Afghanistan Has ‘First-Ever’ HIV/AIDS Scare; Observers Say Panic is Byproduct of Increased International ContactAfghanistan experienced its "first-ever HIV scare" last week when rumors suggested that syringes made in Pakistan had been purposely tainted with the virus, the Boston Globe reports. Health officials have not found any evidence of tampering or any trace of the virus, but they continue to test syringes daily. Experts said that contamination was "extraordinarily unlikely" because HIV does not live long after being exposed to air. The strong reaction to the rumors was most likely "a byproduct of Afghanistan's two decades of isolation from the world" and Afghans' "enmity toward Pakistan," the Globe reports. Mohammad Asaf Gardezi, senior field officer in Kabul for the International Committee of the Red Cross, said he "understand[s]" the panic. "We should be concerned about HIV/AIDS because of the number of people coming in and going out of our country, plus considering the sexual frustration of the people here. But what's the benefit for Pakistan to send contaminated needles? Nothing. It would be dangerous for them to do it. Borders don't stop diseases," he said. Dr. Abdullah Fahim, the Health Ministry's director of international relations, said that many doctors were concerned the needles "might be one of the tricks from Al Qaeda to create fear among the people" in Afghanistan. Afghanistan experienced "many cases" of poisoned mangoes after the Soviets withdrew from the country, and officials are fearful of a similar attempt at poisoning, he added.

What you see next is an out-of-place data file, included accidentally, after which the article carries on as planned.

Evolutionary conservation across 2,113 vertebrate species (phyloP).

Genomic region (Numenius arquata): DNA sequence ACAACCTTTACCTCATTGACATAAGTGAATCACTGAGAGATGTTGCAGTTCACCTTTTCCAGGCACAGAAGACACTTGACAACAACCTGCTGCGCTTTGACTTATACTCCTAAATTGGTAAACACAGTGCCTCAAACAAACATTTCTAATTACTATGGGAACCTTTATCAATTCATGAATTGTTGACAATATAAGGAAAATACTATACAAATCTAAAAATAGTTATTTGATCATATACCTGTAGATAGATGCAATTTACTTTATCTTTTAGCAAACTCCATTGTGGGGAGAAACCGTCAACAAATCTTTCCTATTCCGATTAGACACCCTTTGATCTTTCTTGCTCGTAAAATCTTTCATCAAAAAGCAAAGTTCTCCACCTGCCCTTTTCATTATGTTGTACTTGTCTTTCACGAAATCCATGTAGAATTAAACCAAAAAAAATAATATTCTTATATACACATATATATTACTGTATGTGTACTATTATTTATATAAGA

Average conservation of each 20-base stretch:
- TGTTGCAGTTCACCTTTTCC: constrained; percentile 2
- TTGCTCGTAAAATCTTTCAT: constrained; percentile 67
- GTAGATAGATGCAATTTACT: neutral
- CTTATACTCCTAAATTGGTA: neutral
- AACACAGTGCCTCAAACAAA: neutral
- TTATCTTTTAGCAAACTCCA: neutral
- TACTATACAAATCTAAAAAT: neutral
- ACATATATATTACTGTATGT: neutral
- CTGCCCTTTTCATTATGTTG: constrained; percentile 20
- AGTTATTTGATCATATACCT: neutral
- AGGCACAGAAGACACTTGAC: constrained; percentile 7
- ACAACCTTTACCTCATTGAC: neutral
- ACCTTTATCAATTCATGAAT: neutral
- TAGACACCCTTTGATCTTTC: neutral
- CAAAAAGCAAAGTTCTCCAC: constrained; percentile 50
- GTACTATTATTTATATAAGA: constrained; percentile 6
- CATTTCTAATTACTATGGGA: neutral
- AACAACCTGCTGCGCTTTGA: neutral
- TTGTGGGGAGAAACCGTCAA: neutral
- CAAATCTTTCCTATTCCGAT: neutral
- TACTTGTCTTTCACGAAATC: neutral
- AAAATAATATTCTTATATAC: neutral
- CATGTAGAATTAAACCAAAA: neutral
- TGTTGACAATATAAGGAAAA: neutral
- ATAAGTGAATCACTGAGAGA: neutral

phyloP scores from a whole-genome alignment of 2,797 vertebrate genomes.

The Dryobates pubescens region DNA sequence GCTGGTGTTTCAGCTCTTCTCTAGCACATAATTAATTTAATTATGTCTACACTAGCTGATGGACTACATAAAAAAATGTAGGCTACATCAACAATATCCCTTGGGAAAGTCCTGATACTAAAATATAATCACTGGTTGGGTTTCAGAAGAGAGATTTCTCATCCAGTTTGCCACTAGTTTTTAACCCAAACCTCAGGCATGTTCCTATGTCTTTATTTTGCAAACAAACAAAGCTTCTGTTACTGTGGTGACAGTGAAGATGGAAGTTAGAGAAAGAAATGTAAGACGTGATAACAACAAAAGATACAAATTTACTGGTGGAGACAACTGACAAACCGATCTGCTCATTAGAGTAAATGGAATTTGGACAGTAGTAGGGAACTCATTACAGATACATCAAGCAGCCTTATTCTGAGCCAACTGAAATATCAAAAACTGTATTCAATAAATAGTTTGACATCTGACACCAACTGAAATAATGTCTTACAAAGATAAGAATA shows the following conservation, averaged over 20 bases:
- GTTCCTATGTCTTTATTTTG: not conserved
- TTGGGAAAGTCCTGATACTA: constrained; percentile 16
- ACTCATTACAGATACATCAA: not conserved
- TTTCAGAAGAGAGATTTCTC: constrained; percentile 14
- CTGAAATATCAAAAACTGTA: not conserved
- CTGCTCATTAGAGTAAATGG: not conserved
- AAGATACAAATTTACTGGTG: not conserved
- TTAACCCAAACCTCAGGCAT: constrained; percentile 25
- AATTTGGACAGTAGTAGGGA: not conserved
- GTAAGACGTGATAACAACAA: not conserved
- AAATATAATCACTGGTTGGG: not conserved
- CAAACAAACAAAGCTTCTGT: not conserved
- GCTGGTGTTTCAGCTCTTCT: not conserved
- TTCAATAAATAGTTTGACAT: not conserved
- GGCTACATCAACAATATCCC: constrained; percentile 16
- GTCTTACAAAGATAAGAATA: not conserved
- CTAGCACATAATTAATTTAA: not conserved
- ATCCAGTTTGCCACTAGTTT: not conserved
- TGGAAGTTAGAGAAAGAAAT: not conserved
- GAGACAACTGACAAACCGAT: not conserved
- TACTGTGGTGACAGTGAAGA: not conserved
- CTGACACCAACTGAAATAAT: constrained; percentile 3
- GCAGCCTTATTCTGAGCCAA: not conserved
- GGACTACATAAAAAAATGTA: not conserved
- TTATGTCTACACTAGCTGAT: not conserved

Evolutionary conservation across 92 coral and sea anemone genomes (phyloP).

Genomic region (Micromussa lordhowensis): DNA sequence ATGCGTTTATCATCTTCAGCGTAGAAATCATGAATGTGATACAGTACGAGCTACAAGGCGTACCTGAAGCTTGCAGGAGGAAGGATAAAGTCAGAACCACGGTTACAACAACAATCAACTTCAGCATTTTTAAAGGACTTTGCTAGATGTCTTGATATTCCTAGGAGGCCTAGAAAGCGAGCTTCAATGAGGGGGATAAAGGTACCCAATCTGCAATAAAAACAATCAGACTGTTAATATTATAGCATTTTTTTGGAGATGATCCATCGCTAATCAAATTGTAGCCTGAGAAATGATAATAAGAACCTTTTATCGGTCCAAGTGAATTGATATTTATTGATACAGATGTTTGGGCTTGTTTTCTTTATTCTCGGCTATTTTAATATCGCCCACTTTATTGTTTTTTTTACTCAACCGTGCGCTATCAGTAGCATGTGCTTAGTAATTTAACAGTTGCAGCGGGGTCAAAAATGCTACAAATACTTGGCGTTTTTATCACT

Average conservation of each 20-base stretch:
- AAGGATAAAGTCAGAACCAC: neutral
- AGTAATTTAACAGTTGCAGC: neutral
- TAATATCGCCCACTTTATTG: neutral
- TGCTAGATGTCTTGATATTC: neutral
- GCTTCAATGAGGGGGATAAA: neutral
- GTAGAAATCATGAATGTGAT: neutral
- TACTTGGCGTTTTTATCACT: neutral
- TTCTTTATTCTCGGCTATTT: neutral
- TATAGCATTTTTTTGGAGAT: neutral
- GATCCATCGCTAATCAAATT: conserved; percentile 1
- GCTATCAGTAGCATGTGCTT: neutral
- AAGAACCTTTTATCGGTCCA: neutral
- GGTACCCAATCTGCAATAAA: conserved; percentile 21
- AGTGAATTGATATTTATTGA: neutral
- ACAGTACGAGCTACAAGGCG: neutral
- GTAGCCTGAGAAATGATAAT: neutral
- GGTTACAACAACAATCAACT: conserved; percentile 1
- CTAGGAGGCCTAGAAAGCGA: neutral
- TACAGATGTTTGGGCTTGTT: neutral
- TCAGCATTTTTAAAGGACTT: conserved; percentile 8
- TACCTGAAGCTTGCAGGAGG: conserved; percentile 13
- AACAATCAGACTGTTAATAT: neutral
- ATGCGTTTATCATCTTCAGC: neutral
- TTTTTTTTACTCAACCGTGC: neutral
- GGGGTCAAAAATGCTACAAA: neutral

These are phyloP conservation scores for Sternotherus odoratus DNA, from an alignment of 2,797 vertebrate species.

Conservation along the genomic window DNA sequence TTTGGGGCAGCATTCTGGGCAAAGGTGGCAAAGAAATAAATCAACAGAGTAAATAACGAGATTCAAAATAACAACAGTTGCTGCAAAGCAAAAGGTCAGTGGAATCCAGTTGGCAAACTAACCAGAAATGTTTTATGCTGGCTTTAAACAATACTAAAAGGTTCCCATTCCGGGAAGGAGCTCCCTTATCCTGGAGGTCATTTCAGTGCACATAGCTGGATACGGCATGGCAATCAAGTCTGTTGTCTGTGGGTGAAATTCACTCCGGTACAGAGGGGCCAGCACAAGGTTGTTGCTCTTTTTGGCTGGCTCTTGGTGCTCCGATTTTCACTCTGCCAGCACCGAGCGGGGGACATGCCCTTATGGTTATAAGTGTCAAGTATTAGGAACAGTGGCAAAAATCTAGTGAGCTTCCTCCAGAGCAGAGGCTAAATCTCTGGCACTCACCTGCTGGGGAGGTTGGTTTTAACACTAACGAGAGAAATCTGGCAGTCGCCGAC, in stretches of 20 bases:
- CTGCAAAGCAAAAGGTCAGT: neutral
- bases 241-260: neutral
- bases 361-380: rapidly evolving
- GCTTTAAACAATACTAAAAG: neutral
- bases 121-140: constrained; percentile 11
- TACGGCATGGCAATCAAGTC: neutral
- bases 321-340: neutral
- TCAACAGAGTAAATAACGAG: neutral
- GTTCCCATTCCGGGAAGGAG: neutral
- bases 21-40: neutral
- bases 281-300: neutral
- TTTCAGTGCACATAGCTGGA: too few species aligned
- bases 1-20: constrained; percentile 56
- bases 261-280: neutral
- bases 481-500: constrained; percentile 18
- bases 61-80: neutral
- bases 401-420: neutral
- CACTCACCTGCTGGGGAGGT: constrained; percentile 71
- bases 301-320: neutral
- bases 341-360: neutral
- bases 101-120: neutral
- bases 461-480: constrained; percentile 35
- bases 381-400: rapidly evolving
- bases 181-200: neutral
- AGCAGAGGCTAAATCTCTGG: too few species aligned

Lack of Knowledge
Dr. Mohammad Hekmat, manager of the Central Blood Bank, noted that the threat of HIV in Afghanistan is particularly troublesome because people, including health professionals, have little knowledge about the disease. "Even one of our doctors thought syringes could be used for one person over and over. ... Now, try to imagine what the common people think. They never heard of HIV," he said. Afghanistan recorded six HIV/AIDS cases in 2001 and has not recorded any so far this year. Health experts estimate that the actual number of HIV cases is higher but say that it still remains among the lowest in the world, largely because of the country's "conservative" sexual traditions and its limited contact with the outside world during more than 20 years of war. However, cases could increase as refugees return from Pakistan and Afghans establish greater contact with the outside world (Donnelly, Boston Globe, 5/22).